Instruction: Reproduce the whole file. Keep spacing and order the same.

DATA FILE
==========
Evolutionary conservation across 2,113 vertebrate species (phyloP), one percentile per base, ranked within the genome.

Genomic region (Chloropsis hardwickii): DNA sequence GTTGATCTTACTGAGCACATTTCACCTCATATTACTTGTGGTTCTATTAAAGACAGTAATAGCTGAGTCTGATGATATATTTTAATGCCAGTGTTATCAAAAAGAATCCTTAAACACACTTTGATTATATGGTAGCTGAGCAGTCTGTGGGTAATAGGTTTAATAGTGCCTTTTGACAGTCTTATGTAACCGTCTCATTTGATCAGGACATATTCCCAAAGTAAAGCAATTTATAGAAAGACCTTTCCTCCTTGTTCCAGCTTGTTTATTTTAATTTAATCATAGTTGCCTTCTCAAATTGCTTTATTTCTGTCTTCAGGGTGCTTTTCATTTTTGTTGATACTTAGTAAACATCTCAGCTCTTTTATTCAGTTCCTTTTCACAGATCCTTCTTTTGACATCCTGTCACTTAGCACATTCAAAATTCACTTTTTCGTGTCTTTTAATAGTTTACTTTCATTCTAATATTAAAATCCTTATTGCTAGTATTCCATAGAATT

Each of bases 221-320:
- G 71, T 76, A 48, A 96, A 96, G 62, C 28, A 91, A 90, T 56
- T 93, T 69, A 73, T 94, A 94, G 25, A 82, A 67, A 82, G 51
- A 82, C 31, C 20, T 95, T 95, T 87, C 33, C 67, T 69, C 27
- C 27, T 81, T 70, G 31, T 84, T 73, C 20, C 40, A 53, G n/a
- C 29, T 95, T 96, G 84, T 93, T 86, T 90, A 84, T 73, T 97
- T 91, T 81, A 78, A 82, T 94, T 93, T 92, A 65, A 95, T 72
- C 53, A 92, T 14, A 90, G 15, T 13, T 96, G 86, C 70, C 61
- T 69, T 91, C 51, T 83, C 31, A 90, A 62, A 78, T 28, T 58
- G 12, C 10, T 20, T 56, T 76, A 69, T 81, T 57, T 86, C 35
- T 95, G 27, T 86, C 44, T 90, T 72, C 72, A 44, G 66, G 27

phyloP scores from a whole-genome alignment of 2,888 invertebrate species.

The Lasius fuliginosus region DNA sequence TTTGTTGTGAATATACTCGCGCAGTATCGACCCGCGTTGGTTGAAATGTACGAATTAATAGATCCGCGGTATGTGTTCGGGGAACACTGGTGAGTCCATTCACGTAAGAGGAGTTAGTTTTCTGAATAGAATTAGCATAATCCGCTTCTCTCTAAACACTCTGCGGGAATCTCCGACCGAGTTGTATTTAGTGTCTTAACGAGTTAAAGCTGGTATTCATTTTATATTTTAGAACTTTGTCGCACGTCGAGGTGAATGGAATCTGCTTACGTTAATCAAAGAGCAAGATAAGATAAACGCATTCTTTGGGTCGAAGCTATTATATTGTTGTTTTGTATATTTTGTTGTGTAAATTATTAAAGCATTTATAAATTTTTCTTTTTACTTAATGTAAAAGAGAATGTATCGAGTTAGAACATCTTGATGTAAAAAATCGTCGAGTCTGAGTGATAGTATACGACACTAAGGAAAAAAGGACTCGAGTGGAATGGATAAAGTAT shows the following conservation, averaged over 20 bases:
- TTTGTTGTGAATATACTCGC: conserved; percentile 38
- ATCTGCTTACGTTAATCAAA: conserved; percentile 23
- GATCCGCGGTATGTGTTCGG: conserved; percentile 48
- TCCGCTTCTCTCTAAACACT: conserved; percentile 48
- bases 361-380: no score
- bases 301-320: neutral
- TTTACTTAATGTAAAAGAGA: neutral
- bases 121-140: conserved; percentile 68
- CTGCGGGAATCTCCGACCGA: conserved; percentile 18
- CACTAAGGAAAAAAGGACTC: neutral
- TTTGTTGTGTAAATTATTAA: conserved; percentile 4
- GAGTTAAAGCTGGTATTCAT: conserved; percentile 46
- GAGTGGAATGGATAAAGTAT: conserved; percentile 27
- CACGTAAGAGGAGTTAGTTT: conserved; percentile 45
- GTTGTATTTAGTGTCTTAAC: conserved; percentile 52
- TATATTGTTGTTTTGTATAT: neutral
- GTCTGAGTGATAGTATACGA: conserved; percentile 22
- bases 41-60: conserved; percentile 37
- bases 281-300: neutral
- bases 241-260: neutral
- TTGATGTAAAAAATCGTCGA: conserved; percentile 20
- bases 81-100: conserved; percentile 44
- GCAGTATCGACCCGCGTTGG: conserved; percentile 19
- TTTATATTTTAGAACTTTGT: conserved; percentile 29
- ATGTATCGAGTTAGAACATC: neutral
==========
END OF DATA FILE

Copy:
Evolutionary conservation across 2,113 vertebrate species (phyloP), one percentile per base, ranked within the genome.

Genomic region (Chloropsis hardwickii): DNA sequence GTTGATCTTACTGAGCACATTTCACCTCATATTACTTGTGGTTCTATTAAAGACAGTAATAGCTGAGTCTGATGATATATTTTAATGCCAGTGTTATCAAAAAGAATCCTTAAACACACTTTGATTATATGGTAGCTGAGCAGTCTGTGGGTAATAGGTTTAATAGTGCCTTTTGACAGTCTTATGTAACCGTCTCATTTGATCAGGACATATTCCCAAAGTAAAGCAATTTATAGAAAGACCTTTCCTCCTTGTTCCAGCTTGTTTATTTTAATTTAATCATAGTTGCCTTCTCAAATTGCTTTATTTCTGTCTTCAGGGTGCTTTTCATTTTTGTTGATACTTAGTAAACATCTCAGCTCTTTTATTCAGTTCCTTTTCACAGATCCTTCTTTTGACATCCTGTCACTTAGCACATTCAAAATTCACTTTTTCGTGTCTTTTAATAGTTTACTTTCATTCTAATATTAAAATCCTTATTGCTAGTATTCCATAGAATT

Each of bases 221-320:
- G 71, T 76, A 48, A 96, A 96, G 62, C 28, A 91, A 90, T 56
- T 93, T 69, A 73, T 94, A 94, G 25, A 82, A 67, A 82, G 51
- A 82, C 31, C 20, T 95, T 95, T 87, C 33, C 67, T 69, C 27
- C 27, T 81, T 70, G 31, T 84, T 73, C 20, C 40, A 53, G n/a
- C 29, T 95, T 96, G 84, T 93, T 86, T 90, A 84, T 73, T 97
- T 91, T 81, A 78, A 82, T 94, T 93, T 92, A 65, A 95, T 72
- C 53, A 92, T 14, A 90, G 15, T 13, T 96, G 86, C 70, C 61
- T 69, T 91, C 51, T 83, C 31, A 90, A 62, A 78, T 28, T 58
- G 12, C 10, T 20, T 56, T 76, A 69, T 81, T 57, T 86, C 35
- T 95, G 27, T 86, C 44, T 90, T 72, C 72, A 44, G 66, G 27

phyloP scores from a whole-genome alignment of 2,888 invertebrate species.

The Lasius fuliginosus region DNA sequence TTTGTTGTGAATATACTCGCGCAGTATCGACCCGCGTTGGTTGAAATGTACGAATTAATAGATCCGCGGTATGTGTTCGGGGAACACTGGTGAGTCCATTCACGTAAGAGGAGTTAGTTTTCTGAATAGAATTAGCATAATCCGCTTCTCTCTAAACACTCTGCGGGAATCTCCGACCGAGTTGTATTTAGTGTCTTAACGAGTTAAAGCTGGTATTCATTTTATATTTTAGAACTTTGTCGCACGTCGAGGTGAATGGAATCTGCTTACGTTAATCAAAGAGCAAGATAAGATAAACGCATTCTTTGGGTCGAAGCTATTATATTGTTGTTTTGTATATTTTGTTGTGTAAATTATTAAAGCATTTATAAATTTTTCTTTTTACTTAATGTAAAAGAGAATGTATCGAGTTAGAACATCTTGATGTAAAAAATCGTCGAGTCTGAGTGATAGTATACGACACTAAGGAAAAAAGGACTCGAGTGGAATGGATAAAGTAT shows the following conservation, averaged over 20 bases:
- TTTGTTGTGAATATACTCGC: conserved; percentile 38
- ATCTGCTTACGTTAATCAAA: conserved; percentile 23
- GATCCGCGGTATGTGTTCGG: conserved; percentile 48
- TCCGCTTCTCTCTAAACACT: conserved; percentile 48
- bases 361-380: no score
- bases 301-320: neutral
- TTTACTTAATGTAAAAGAGA: neutral
- bases 121-140: conserved; percentile 68
- CTGCGGGAATCTCCGACCGA: conserved; percentile 18
- CACTAAGGAAAAAAGGACTC: neutral
- TTTGTTGTGTAAATTATTAA: conserved; percentile 4
- GAGTTAAAGCTGGTATTCAT: conserved; percentile 46
- GAGTGGAATGGATAAAGTAT: conserved; percentile 27
- CACGTAAGAGGAGTTAGTTT: conserved; percentile 45
- GTTGTATTTAGTGTCTTAAC: conserved; percentile 52
- TATATTGTTGTTTTGTATAT: neutral
- GTCTGAGTGATAGTATACGA: conserved; percentile 22
- bases 41-60: conserved; percentile 37
- bases 281-300: neutral
- bases 241-260: neutral
- TTGATGTAAAAAATCGTCGA: conserved; percentile 20
- bases 81-100: conserved; percentile 44
- GCAGTATCGACCCGCGTTGG: conserved; percentile 19
- TTTATATTTTAGAACTTTGT: conserved; percentile 29
- ATGTATCGAGTTAGAACATC: neutral